it is clear though that you do realize that you may come across a bit arrogant…
or you think that people will VIEW you as arrogant :)

so keep working on yourself… I found the whole thing a bit annoying and decided to comment on it… and while I think about it now… I shouldn’t have started writing…. -_-”
but I’m not wasting it… posting this and then forever goodbye :)

Kudos for the time, effort and thought put into it, :)
and keep working on the mind thing……….

oh and good luck in studying in Africa :)

(from what your’e learning and doing it should SOMEHOW connect to writing better stuff)

OH the picture is btw awesome ! XD lol

Linda: “it is clear though that you do realize that you may come across a bit arrogant… or you think that people will VIEW you as arrogant :)”

Hmmm… where did you get that from? It had nothing to do with arrogance or thinking that people will think I’m arrogant. But you did manage to exemplify exactly why getting a lot more information about something is important. So, even if you were wide of the mark, you did something useful.

“so keep working on yourself… I found the whole thing a bit annoying and decided to comment on it… and while I think about it now… I shouldn’t have started writing…. -_-
but I’m not wasting it… posting this and then forever goodbye :)”

You might want to do the same on yourself, eh? And, yes, maybe you shouldn’t have started writing. You see, during the considerable amount of work that I have done on myself (which you were not there for!) I learned to not get into anything deep about which I had no clue.

“anyway.. what I’m saying is that instead of giving us that heap of information up there that I could have looked up in a psych book or googled,… a more not so in your face comment giving better and understandable analysis would have been much better..”

You say that as if I was writing the comment for you (or people like you)! I wasn’t. I was writing that comment for anyone who was interested enough to want that information without having to go and look for a psychology text book. You (and people like you) were not even a thought in my head. I write for people who are interested enough to read the details properly, not for the uninterested.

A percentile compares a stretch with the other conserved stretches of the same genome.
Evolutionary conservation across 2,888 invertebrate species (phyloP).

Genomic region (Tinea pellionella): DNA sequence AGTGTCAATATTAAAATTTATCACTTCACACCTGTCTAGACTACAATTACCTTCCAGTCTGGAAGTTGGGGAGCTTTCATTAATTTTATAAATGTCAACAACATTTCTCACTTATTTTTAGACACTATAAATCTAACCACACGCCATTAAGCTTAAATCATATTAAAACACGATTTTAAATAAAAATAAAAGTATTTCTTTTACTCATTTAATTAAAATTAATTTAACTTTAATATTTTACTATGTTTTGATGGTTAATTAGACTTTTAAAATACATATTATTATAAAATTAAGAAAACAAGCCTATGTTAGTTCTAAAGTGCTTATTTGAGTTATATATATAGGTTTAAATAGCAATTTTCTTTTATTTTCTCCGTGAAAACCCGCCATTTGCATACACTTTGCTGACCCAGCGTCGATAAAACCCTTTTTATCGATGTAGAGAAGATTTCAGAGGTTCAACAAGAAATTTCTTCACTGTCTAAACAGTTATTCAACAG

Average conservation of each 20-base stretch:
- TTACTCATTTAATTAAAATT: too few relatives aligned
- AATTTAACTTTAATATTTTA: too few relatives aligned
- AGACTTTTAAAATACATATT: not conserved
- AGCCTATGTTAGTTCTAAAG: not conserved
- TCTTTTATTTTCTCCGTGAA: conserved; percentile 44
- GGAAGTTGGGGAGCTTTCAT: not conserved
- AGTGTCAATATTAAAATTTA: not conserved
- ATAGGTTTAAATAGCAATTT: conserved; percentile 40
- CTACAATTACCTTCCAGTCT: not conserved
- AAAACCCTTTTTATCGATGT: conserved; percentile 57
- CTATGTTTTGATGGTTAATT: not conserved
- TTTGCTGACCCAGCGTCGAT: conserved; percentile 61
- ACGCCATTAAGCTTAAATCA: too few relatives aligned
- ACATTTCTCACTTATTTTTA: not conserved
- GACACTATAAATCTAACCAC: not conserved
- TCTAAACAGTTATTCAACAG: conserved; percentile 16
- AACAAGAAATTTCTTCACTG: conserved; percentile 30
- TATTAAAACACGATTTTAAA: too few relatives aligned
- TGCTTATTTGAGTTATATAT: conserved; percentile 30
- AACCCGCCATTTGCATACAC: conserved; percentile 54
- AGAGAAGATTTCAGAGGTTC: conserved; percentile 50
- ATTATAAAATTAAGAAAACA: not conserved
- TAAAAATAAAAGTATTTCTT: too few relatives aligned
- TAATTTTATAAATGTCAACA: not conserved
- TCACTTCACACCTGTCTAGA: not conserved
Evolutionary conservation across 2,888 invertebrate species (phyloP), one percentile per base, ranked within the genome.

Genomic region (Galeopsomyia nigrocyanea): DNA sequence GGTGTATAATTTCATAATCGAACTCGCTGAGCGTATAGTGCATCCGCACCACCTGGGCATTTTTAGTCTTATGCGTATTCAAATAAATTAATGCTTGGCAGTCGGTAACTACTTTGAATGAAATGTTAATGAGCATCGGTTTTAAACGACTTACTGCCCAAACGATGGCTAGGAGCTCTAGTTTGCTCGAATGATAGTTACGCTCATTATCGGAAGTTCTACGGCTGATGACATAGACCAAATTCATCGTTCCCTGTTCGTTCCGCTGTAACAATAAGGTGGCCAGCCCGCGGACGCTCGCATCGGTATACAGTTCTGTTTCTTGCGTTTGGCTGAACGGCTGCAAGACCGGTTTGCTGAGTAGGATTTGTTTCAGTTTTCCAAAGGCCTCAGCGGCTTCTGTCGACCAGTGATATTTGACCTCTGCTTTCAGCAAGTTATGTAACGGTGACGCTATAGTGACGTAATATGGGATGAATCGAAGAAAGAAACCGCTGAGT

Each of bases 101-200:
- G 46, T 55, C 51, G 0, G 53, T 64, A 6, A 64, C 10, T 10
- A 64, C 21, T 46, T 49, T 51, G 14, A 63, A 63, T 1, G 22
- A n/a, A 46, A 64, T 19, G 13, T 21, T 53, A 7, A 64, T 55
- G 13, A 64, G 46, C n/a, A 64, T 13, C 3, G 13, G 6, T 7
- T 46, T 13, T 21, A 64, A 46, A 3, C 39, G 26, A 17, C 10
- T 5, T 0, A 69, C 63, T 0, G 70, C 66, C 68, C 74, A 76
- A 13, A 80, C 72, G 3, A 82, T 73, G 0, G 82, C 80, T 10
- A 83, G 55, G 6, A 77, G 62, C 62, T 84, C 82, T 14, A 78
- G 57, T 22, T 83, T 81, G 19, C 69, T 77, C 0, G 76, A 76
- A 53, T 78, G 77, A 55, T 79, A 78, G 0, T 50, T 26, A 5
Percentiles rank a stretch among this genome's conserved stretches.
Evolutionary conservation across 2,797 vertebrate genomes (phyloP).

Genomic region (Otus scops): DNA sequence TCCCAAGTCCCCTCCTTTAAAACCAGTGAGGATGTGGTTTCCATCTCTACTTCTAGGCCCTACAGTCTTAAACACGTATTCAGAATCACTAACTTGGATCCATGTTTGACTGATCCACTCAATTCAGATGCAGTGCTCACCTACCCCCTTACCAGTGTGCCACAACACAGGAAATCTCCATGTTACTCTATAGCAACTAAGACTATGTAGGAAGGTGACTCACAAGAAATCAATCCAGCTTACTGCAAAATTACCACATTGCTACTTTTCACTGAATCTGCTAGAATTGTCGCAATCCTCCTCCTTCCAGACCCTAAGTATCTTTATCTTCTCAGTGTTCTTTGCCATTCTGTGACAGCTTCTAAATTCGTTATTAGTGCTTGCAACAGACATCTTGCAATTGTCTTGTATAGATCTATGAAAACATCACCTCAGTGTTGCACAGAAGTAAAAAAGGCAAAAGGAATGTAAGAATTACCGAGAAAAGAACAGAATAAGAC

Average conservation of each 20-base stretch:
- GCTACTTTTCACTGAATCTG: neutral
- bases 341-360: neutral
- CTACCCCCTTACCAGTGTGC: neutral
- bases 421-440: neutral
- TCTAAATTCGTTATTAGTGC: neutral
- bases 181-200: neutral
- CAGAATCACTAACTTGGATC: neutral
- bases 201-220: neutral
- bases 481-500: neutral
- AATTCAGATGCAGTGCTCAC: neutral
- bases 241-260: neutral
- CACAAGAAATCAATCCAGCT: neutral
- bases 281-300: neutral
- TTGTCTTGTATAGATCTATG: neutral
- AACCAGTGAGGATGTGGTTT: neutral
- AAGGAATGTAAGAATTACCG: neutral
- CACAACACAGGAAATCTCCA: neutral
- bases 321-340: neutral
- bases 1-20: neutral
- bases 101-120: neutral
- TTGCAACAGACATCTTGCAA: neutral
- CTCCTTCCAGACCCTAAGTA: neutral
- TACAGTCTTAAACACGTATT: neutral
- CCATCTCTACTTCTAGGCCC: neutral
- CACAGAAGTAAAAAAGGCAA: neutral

Oddly enough, I have – on other blogs (where comments usually are as long and involved as my first comment here, and where my long comments wouldn’t attract sniping such your comment) – seen people who leave one comment and then bugger off into the dark. We call them ‘hit-and-run’ commenters… basically a form of troll. Not something to aspire to being, really. But then … if you ‘keep working on yourself’, you might just get past that and respond with comments that have something useful to say. If, indeed, you are actually ‘working on yourself’.

“oh and good luck in studying in Africa :)”

What? Where did Africa come from? Another one of your self-generated inferences that had no basis in anything that was actually said?

Interesting … you really do exemplify exactly what I was railing against! Ever thought about earning some pocket-money as a participant in experimental studies into the Dunning-Kruger effect?

Dan and Sandy, thank you for your comments!

Dan, in particular … your comment piqued my interest.

“As a computer scientist with a dual passion for information philosophy and education I must first say I’m extremely impressed by the analysis from David N. Andrews. Thank you kind sir.”

Welcome, and – like I said earlier – thank you, too.

“Secondly, I’m more than a little saddened (and a little offended) that the medical profession condones the use of MULTIPLE CHOICE questions for any purpose beyond selection of a specialty for the purpose of curriculum.”

You are not the only one. Seeing all the exam notices on the walls at the medical school and noticeing that a very large proportion of them were MCQ exams … I was absolutely mortified.

“Life is fill in the blank, not multiple choice.”

And it is also “be bloody careful what you fill in the blank with!”, really. (Just as a corollary to what could be called Dan’s Rule!)

“At a minimum, every multiple choice question (at least after primary school) should contain the following choices:

All of the above
More than one of the above. Specify: _______
None of the above. Why ______________________
Other. Specify: __________________________________”

I agree entirely. I want to see reasoning, because that would eliminate the possibility of someone guessing.